• The really hard cases – ones where there isn’t a lot of (or any) extant information about how the game stores its resources, and extracting strings and metadata about them is more of a reverse-engineering exercise than anything else.

In this post, I’ll talk very quickly about a few really simple examples of games that I was able to knock out very quickly: King of Fighters ‘98, King of Fighters 2002, Magical Drop V, and Skulls of the Shogun.

King of Fighters ‘98 and King of Fighters 2002

While I was working on this project, I started on some of the other supported games first. But then, I decided to take a little break, and see if there were any games out there that would be really trivial to support. I just started browsing through my Steam library, and realized that fighting games were probably a good candidate – they contain limited amounts of text, but were definitely globalized.

Both of these games use the Xbox 360 XDK’s XUI library formats to present their UI. (I determined this by the presence of some files and directories with “xui” in their name.) All of the strings in the game are inside a file conveniently named strings.txt inside the data directory.

This is a tab-delimited format with just four columns – a key for the string, a “category” comment field, and then columns for each supported language – “en” for English, and “jp” for Japan. (It’s interesting that the country code rather than the language code was used for Japan – I’m not sure if that was an unintentional mistake.)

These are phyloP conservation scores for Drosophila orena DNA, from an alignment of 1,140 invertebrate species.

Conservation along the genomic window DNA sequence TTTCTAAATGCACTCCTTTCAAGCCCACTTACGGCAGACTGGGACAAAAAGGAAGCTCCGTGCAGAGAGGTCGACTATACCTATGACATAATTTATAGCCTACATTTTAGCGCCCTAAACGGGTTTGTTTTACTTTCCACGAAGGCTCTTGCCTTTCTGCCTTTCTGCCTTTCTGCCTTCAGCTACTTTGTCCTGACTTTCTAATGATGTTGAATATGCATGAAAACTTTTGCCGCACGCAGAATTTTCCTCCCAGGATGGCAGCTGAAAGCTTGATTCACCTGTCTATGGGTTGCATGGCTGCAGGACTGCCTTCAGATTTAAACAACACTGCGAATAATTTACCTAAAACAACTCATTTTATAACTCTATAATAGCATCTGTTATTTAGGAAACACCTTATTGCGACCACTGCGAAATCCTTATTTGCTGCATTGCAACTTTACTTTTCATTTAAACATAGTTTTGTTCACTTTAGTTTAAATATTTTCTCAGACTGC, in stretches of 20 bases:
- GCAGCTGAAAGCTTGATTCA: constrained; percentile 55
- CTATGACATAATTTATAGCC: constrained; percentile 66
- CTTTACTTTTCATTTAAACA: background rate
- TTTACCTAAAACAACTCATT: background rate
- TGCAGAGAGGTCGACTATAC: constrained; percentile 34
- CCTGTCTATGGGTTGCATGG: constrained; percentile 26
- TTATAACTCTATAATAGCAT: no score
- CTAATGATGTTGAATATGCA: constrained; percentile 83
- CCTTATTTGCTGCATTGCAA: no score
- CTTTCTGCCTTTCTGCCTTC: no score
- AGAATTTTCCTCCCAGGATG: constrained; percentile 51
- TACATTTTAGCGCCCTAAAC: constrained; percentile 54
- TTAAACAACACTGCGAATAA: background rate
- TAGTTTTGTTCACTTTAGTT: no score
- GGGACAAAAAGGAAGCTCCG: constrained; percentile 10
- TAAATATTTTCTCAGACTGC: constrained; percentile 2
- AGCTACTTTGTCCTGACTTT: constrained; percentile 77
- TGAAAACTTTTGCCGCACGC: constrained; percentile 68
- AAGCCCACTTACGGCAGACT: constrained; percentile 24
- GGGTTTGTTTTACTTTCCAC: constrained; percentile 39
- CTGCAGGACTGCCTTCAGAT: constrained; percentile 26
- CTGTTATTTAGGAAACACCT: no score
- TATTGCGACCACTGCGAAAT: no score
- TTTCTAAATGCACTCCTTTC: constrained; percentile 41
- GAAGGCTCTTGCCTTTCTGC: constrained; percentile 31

In this case, it’s super simple to extract all of the strings, because of the simple formatting, and the one place that I need to look to find them all. I simply read in the file, and directly map the key column to the per-language text for each card.

(It’s worth noting that King of Fighters XIII doesn’t use the same format or engine, so I wasn’t able to just add support for it using the same code.)

Magical Drop V

Adding support for Magical Drop V just involved reading some XML files within its localization subdirectory, and massaging them slightly to remove invalid and undesirable text. For example, ampersands were not escaped in the XML files, which caused the .NET framework’s XML parser to complain. I also stripped out some obvious placeholder values (“<string placeholder>”).